Archive

  • November 2018 (3)
  • October 2018 (3)
  • September 2018 (3)
  • August 2018 (4)
  • July 2018 (2)
  • June 2018 (4)
  • May 2018 (3)
  • April 2018 (5)
  • March 2018 (3)
  • February 2018 (5)
  • January 2018 (4)
  • December 2017 (4)

    Misfortunes never come single
    Güven Sak, PhD 26 September 2015
    Comparisons are useful to pinpoint your place in the stream of events. These days, it’s often comparisons between two evils. You try to think about which problem is worse, and prioritize accordingly. After President Erdoğan’s Moscow visit, here is my new comparison: Which one is worse for Turkey, becoming the biggest refugee-hosting country, or seeing a united front of support around PYD, the Syrian Kurdish organization fighting ISIL? [More]
    Which one is worse?
    Güven Sak, PhD 19 September 2015
    Is it the delay in the imminent policy decision by the Fed, America’s Central Bank? Or is it that in early 2016, Erdem Başçı, the governor of the Central Bank of Turkey, will have ended his term? Which one is worse for the Turkish economy? Let’s weigh the potential impact of each.The United States Federal Reserve is still on hold. This week’s meeting kept interest rates at zero. Why? Beats me. It’s as if the Fed is waiting for every economy in the world to reach bliss before taking rates back up. With the Fed’s inaction, I see a glimmer of hope in the eyes of some commentators in Turkey. Is there any reason for countries like Turkey to be hopeful with the delay in the Fed’s imminent policy decision? No. First of all, it is only a matter of time until the Fed does raise rates. No [More]
    No Country for Economists
    Güven Sak, PhD 12 September 2015
    Is Turkey an interesting case of economic fluctuations? No. There is nothing mysterious about the slowdown in the Turkish economy. Anyone paying attention could and did see it coming miles away. All it took was a decline in the political stability, followed by the all too predictable decline in the quality of ministries’ decisions. The economy itself is not interesting, the way say, the American derivatives markets, or London’s housing market is interesting to economists. [More]
    China has what Turkey had in the late 1980s
    Güven Sak, PhD 05 September 2015
    I started my career as an economist at the Capital Markets Board of Turkey. It was the 1980s, I was fresh out of school and excited to be part of a milestone in my country’s economic policy: opening the Turkish stock market to foreign investors. [More]
    Of Turkish and French Presidents
    Güven Sak, PhD 29 August 2015
    Turkey had its legislative elections in June 7. The result was simple. Four parties made it into parliament and not a single one had enough seats to form a government by itself. As prime minister designate, Ahmet Davutoğlu failed to form a coalition government. In line with his constitutional powers, President Erdoğan dissolved the Parliament and declared that snap elections would be held on November 1st. [More]
    Whatever happened to Turkish Lira?
    Güven Sak, PhD 22 August 2015
    Turks are now acting as if it came by surprise. The Turkish Lira has lost around 9% of its value against the dollar in a single month. If you take January of this year as the starting point, it has reached to around 27%. Why? [More]
    Insipid leadership makes normalization harder
    Güven Sak, PhD 15 August 2015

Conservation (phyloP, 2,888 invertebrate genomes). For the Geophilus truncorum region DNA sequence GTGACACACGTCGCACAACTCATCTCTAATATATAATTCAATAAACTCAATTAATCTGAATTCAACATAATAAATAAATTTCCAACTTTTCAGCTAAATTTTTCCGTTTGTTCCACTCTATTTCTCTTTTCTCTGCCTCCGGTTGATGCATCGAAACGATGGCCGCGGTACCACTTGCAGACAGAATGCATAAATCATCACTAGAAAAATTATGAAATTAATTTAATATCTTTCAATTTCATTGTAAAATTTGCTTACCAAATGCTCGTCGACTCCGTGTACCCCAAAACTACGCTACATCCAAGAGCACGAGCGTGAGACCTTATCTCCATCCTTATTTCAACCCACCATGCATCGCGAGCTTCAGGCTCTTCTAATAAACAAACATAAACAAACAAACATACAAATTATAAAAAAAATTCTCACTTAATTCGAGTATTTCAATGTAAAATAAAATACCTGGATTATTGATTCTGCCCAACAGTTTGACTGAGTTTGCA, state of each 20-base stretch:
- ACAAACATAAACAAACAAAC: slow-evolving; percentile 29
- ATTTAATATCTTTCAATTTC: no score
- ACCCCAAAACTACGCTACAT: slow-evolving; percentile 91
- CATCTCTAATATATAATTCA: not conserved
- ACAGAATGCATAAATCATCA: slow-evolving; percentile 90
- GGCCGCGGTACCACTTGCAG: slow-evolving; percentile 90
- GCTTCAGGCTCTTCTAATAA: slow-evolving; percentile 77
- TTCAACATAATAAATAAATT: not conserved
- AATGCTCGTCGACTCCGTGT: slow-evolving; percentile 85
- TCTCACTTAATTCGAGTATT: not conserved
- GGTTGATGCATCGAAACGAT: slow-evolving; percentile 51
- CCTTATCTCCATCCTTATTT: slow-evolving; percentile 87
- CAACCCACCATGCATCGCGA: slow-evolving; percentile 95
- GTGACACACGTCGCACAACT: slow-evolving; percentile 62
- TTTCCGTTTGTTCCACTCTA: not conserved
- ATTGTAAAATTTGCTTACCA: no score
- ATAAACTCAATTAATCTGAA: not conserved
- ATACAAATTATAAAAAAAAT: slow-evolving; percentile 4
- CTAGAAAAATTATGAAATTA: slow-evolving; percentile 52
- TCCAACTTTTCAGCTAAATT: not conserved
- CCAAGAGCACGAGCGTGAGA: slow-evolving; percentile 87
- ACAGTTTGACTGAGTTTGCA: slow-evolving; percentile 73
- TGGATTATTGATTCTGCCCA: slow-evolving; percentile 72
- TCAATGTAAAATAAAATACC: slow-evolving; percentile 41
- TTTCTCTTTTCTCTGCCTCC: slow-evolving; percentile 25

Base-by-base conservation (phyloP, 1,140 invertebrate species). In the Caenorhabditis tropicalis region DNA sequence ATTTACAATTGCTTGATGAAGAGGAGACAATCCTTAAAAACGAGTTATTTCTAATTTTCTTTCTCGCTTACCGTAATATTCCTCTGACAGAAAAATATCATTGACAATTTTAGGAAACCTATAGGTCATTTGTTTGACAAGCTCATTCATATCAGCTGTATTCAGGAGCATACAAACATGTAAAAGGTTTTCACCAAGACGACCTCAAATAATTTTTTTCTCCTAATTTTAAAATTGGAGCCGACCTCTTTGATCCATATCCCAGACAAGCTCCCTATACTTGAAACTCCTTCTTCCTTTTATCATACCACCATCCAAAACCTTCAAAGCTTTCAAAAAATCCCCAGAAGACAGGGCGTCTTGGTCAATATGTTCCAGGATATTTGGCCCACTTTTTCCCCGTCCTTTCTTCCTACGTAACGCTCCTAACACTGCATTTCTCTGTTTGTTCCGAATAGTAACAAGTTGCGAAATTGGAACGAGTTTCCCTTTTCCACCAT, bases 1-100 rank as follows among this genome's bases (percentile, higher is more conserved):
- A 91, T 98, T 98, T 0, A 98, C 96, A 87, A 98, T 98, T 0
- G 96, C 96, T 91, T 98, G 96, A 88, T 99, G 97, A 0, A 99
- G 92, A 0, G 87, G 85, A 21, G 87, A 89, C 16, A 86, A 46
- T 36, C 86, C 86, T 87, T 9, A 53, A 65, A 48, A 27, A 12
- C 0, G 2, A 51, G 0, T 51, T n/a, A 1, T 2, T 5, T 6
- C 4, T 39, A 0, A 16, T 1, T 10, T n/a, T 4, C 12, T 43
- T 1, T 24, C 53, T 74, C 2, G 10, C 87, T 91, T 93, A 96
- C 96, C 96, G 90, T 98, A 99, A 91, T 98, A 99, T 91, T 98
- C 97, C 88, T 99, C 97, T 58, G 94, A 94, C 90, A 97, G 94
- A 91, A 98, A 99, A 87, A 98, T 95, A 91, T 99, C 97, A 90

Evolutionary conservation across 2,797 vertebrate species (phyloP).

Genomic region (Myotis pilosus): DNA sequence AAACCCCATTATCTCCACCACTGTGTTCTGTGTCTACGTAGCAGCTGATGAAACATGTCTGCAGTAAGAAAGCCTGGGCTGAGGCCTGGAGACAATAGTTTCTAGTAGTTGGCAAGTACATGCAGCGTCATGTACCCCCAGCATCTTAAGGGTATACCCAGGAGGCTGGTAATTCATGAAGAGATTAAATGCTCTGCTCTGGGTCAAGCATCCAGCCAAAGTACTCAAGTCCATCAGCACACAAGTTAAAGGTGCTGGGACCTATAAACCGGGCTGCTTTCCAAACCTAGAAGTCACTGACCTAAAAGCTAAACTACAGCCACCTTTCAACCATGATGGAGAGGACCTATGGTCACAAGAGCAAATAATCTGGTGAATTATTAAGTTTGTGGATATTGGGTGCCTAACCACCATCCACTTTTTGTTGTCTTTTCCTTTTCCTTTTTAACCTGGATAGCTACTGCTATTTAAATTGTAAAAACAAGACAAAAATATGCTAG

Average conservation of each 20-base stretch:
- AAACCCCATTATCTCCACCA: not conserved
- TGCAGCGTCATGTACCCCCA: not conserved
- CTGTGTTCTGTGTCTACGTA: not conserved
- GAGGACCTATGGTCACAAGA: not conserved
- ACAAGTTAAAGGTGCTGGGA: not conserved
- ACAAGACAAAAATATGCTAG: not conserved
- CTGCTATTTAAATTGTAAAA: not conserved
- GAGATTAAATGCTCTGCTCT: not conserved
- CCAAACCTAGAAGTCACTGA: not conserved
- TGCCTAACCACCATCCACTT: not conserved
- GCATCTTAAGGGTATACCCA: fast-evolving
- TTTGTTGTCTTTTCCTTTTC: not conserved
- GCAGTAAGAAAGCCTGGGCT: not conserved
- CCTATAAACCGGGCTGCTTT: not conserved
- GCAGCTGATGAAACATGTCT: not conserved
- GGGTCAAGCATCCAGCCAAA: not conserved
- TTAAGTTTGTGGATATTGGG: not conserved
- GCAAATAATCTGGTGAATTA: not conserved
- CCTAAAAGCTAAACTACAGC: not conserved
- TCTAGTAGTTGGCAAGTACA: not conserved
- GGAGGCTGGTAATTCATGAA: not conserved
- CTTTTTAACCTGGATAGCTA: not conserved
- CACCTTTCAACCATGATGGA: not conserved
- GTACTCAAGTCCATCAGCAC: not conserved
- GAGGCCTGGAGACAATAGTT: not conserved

Turkey had its election this June. Halfway in August now, the country has still no government. Just before the election in June 7, 2015, I dubbed it as the outset of the great normalization in Turkey. That was published in June 6, 2015, mind you. There I noted a caveat, kind of a “personality” problem that may hamper the transition process. Let me reiterate. [More]
    The peace process is still alive in Turkey
    Güven Sak, PhD 08 August 2015
    Turkey has started air campaigns against both ISIL and the PKK. ISIL is the so-called Islamic State in Iraq and the Levant, the new bastion of the age-old militant Salafi menace in our region. The PKK, on the other hand, is the Kurdistan Workers Party, a Marxist-Leninist outfit indigenous to Turkish Kurdistan. Both organizations use terrorism as a method, meaning that they conduct asymmetric warfare and choose their targets, civilian, military or police, to instill fear and spread division among their enemies. But despite what our politicians say, we do not treat them the same. While ISIL is hell bent on killing and enslaving us, the PKK is part of a political movement that we can and are negotiating with. [More]
    Is it really different this time with ISIL?
    Güven Sak, PhD 25 July 2015
    Turkey is at war with ISIL, but did you know that this has happened before? Twice, actually. ISIL might be a new organization, but what it represents has been around for a few centuries. Our Ottoman forefathers have squashed the menace before. Yet Selim Koru of TEPAV notes that this third time is different. Why? [More]
    Desperately waiting for a new government
    Güven Sak, PhD 18 July 2015
    Turkey still has no government. No government is bad for Turkey. Turks do feel the impact of no government more directly than Belgians and Danes. After all, no government means no decisions in Turkey. Wonder why Turks are desperately waiting for a new government? First of all, Turkey is more centralized than either Belgium or Denmark. Belgium is a federal state. So by definition, it is decentralized. Denmark, on the other hand, is a unitary state. But there are important differences there too. The two countries are the exact opposites of each other when it comes to their governance structures. 78% of all public sector employees are working with local administrations in Denmark. Compare that with the fact that only 9% of public sector employees work for local authorities in Turkey. In Bel [More]